5 Ways Veterans Can Support Each Other in Higher Education

According to the U.S. Department of Veterans Affairs, up to 60 percent of men and 50 percent of women will experience a traumatic event at least once in their lives. These numbers become even more staggering for veterans, particularly those who have been to war. The adjustment back to civilian life comes with many challenges, especially when the veteran suffers from Post-Traumatic Stress Disorder (PTSD).

PTSD is a mental disorder that can occur after an individual experiences a traumatic event, regardless of age or type of trauma. Someone with PTSD will generally relive the experience over and over again in their head and feel the same fears and anxieties as if the event was happening again. This can put an individual at a disadvantage when it comes to pursuing higher education or starting a new career. This is due to the common side effects of PTSD such as intense feelings of anxiety, helplessness, trouble sleeping, difficulty concentrating, and impulsive destructive behavior, among others. Since veterans understand these unique struggles, they can offer an understanding support system for other veterans trying to navigate higher education or start a new career. Below are five ways you can help a fellow veteran today:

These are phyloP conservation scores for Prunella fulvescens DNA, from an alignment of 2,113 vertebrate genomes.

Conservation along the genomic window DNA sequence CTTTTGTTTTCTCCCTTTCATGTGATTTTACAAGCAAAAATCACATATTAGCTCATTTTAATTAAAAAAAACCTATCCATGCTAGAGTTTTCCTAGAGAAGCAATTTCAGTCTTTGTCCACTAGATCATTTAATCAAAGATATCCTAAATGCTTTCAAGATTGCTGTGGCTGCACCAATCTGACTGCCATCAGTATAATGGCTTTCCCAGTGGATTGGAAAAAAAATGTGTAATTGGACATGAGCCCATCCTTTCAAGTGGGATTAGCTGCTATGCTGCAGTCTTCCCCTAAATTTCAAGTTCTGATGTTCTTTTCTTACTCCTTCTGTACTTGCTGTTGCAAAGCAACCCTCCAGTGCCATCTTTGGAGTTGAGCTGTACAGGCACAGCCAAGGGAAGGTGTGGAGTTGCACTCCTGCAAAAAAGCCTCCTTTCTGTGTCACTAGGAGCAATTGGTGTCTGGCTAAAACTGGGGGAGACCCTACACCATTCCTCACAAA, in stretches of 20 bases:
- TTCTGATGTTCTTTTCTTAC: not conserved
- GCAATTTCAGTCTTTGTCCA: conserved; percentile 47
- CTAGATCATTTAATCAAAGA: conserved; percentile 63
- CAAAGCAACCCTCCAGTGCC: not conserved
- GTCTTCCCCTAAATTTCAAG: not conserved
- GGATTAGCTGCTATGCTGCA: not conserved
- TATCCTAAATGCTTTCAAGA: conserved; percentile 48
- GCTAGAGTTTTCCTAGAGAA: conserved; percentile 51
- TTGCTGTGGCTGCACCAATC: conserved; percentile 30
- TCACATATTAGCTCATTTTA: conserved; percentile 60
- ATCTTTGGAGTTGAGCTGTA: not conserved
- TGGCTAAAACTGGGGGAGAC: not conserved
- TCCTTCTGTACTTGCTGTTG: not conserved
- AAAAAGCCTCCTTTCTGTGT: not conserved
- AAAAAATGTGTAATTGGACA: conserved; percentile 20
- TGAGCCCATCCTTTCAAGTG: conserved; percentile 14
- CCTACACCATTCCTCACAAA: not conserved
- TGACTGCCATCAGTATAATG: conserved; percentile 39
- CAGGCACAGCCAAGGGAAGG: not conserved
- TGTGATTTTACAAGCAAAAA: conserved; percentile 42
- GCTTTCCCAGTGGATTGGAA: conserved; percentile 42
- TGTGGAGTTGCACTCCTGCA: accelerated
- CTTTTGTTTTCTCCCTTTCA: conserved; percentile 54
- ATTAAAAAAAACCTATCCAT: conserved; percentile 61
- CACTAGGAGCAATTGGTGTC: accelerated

1. Form a Small Support Group

Isolation is a common side effect of PTSD, making everyday stressors seem more overwhelming when coupled with the feeling of going through it all alone. In order to combat these feelings and increase your likelihood of academic and career success, forming a small support group and inviting your veteran peers can offer an uplifting environment for encouragement. This can make a world of difference for someone who isn’t prepared to seek help. Make sure these meetings take place at a consistent time and place so that those suffering from PTSD do not have the added anxiety of uncertainty and anxiety that can come with constant changes. Once the time and place has been chosen, remain diligent and spread the word.